And it is here that we encounter a twist. Miraculously, despite the 1790 Naturalization Act which limited citizenship to “free white persons” (until 1952), Chang and Eng became American citizens under the Superior Court of North Carolina. They then went on to marry two white sisters—Sarah and Adelaide Yates—and father 23 children despite the interracial marriage ban (in place until 1967). They owned 18 slaves and became staunch advocates for the Confederacy, so much so that their sons fought for the South during the Civil War. Huang reveals that it was perhaps their very “otherness” that worked for them: they were neither one individual, or quite two.
Forty-five years after Bruce Lee’s sudden death at 32, Matthew Polly has written the definitive account of Lee’s life. Following a decade of research, dozens of rarely seen photographs, and more than one hundred interviews with Lee’s family and friends, Bruce Lee: A Life (Simon & Schuster, $35) breaks down the myths surrounding Bruce Lee and delivers a complex, humane portrait of the icon.
The book explores Lee’s early years: his career as a child star in Hong Kong cinema; his actor father’s struggles with opium addiction; his troublemaking teen years; and his beginnings as a martial arts instructor. Polly chronicles the trajectory of Lee’s acting career in Hollywood, from his frustration seeing role after role he auditioned for go to a white actors in eye makeup, to his eventual triumph as a leading man, to his challenges juggling a sky-rocketing career with his duties as a father and husband. Polly also sheds light on Bruce Lee’s shocking end—which is to this day is still shrouded in mystery—by offering an alternative theory behind his tragic demise.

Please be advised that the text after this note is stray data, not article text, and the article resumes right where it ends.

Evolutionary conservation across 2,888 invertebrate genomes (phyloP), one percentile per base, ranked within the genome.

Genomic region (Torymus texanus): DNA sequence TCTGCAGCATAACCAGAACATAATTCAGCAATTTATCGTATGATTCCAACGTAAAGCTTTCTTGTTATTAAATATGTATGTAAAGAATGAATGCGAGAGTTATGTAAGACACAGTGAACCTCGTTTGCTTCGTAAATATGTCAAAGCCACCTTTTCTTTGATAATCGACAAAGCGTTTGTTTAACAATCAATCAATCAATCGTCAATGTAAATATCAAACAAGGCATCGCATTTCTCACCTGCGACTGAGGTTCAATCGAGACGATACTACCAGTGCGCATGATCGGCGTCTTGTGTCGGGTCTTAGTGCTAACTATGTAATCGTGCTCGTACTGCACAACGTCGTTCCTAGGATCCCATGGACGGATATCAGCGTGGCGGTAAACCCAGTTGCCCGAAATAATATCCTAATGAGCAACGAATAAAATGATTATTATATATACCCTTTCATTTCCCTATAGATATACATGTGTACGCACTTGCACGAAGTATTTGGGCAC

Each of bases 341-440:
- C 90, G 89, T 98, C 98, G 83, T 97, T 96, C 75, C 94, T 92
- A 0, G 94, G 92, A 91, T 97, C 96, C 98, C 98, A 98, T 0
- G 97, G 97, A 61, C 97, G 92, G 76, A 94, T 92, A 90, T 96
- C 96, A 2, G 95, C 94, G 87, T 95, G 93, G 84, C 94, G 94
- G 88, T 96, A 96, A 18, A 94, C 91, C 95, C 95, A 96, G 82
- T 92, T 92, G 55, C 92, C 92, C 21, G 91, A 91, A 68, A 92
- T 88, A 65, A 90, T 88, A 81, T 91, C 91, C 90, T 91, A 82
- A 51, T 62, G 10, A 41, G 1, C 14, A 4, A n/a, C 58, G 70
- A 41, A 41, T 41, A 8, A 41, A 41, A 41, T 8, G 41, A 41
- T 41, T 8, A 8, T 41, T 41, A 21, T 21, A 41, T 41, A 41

When Henry Alford first wrote about his experience with a Zumba class, little did he realize that it was the start of something much bigger. Dance would grow and take on many roles for Henry: exercise, confidence builder, an excuse to travel, a source of ongoing wonder and—when he dances with Alzheimer’s patients—even a kind of community service. Tackling a wide range of forms with gusto (including ballet, hip-hop, jazz, ballroom, tap, contact improvisation, swing), And Then We Danced: A Voyage into the Groove (Simon & Schuster, $26) takes us through the works and careers of luminaries ranging from Bob Fosse to George Balanchine, Twyla Tharp to Arthur Murray, Isadora Duncan to Savion Glover. Equal parts memoir and cultural history, this laugh-out-loud book will inform, entertain and leave readers tapping their toes.